Because we built a LEED home – and because it’s a good idea – we made sure that we utilized environmentally sensitive landscaping. This includes things like drought tolerant plantings, reduced impervious cover and provisions for reduced water usage. We did look into a rainwater storage system, but in New England things get complex, expensive and require too much maintenance for the water saving potential.
Our first step was to hire a Landscape Architect. My Ornamental Horticulture class was from way back at the University of Florida so I was a little out of my league. We hired Andrew Garulay, who also works at Down Cape Engineering, the engineers who prepared our site plans. He had never designed a landscape for a LEED project, but had the knowledge to get us through the process.
His design primarily uses drought-tolerant native plant species. We have a limited area of lawn, which I kind of like, and the grass is a drought-tolerant fescue. The lawn is so small that I mow it with a newfangled Fiskars non-powered push mower in less than 15 minutes.
I figured I’d do the LEED calculations for the water-efficient irrigation system myself, but I have to laugh when I go back to the LEED Method for Calculating Reduction In Irrigation Demand formulas. I couldn’t even find some of the factors and rates they were looking for so I couldn’t complete the calculations if I wanted to. This method is so convoluted that I don’t think anyone ever uses it. Fortunately the USGBC has an easier alternate path for this credit.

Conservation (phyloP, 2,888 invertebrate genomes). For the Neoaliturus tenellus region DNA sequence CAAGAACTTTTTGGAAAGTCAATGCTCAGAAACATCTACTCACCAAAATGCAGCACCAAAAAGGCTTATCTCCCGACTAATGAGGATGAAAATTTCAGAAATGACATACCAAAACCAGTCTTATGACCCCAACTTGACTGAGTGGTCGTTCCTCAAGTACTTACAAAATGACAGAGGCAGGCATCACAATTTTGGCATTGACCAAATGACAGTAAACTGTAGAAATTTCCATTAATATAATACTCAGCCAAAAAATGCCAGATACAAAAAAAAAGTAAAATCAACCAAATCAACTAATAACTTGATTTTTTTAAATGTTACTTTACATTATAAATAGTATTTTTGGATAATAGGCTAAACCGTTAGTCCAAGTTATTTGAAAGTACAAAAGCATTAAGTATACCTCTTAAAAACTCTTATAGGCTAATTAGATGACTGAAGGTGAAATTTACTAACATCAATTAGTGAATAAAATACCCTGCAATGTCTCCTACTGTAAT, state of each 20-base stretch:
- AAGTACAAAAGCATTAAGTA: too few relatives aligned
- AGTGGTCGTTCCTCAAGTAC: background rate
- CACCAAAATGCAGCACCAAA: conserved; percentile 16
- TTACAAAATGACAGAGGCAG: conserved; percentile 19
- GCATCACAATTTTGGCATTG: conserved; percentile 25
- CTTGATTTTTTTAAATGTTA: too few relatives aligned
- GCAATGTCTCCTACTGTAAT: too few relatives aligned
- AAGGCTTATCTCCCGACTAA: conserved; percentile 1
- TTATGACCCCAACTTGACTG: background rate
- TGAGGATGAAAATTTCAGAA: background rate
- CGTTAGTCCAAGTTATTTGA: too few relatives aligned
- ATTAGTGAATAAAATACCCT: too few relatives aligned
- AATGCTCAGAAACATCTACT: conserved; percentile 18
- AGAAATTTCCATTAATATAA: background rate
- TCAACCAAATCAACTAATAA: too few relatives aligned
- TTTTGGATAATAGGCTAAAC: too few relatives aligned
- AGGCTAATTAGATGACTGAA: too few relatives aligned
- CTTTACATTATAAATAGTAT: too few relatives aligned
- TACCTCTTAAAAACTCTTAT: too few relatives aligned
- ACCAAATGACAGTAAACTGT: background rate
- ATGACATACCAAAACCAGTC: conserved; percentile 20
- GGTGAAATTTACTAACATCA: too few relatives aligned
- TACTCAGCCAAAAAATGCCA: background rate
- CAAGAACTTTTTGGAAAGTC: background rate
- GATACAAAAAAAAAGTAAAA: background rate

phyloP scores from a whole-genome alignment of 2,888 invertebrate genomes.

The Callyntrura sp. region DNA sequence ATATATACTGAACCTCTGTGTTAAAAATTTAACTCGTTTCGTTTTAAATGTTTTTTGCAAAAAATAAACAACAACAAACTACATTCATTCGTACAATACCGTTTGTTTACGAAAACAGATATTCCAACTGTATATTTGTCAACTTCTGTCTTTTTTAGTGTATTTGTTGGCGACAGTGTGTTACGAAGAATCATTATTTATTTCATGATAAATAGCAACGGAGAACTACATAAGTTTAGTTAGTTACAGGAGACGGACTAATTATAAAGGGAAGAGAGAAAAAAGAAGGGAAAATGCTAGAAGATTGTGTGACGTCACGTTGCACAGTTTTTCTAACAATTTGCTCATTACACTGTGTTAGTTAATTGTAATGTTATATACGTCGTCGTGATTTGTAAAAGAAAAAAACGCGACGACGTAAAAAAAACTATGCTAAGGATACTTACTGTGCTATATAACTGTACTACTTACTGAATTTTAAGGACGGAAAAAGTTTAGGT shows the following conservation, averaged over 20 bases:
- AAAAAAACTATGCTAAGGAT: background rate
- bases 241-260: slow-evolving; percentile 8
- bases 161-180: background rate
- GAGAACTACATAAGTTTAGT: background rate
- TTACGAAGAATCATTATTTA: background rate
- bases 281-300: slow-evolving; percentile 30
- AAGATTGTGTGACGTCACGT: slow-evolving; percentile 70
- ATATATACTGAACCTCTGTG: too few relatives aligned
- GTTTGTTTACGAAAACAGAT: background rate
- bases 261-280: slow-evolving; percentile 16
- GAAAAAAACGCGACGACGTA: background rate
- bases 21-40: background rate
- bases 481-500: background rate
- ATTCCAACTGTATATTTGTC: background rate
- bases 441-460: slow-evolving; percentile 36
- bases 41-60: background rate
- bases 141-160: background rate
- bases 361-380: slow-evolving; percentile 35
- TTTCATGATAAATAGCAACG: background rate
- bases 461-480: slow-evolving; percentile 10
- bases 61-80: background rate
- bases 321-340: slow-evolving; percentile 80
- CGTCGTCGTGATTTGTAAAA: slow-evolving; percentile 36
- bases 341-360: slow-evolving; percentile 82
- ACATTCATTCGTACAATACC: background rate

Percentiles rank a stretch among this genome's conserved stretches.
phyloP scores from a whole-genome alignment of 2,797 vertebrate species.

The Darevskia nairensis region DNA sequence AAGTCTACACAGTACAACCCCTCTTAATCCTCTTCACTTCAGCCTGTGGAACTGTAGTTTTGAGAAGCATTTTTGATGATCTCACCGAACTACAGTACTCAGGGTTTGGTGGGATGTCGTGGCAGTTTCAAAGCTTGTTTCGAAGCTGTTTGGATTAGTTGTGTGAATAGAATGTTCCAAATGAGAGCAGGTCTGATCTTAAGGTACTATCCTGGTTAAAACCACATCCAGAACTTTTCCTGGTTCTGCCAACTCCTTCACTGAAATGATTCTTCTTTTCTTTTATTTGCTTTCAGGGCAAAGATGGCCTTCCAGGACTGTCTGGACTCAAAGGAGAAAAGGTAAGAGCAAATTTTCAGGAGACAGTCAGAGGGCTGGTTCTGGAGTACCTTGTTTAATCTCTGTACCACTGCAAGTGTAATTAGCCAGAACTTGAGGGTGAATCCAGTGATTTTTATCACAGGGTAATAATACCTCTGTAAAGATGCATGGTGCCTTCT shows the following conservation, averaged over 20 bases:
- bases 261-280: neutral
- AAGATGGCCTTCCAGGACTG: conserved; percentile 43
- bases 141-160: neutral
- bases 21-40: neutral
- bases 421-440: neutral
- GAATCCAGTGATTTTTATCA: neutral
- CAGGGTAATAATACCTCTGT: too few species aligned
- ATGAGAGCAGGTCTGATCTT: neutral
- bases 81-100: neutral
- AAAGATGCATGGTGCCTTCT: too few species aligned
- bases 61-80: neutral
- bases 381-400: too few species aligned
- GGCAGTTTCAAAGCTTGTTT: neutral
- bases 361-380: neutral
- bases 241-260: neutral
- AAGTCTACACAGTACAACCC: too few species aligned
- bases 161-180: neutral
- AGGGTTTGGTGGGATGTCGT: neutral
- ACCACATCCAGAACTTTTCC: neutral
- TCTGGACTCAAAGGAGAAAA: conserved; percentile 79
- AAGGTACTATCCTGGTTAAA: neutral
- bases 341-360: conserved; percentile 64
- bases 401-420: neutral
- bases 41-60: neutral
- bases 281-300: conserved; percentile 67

Here’s what things looked like pre-landscape.
And, with the work of The Natural Landscape, here’s what it looked like the next day.
It was quite a transformation. I’m happy with the way it all turned out, but have to admit that at I did at times wonder if I would have been happier if we hadn’t restricted our choice of plantings. Maybe we could have created a more vibrant landscape. This is what it looked like at the end of April this year, just about one year after installation.
I was amazed, though, when I compared the photo above with this one from mid-June. In the span of a little more than a month, things really came to life.
Now we just need to get the weeds to take a break. The soil on Cape Cod is primarily sandy and well drained, and weeds seem to love the new loam and the drip irrigation. Just when we think they’re almost under control, new ones pop up to take their place.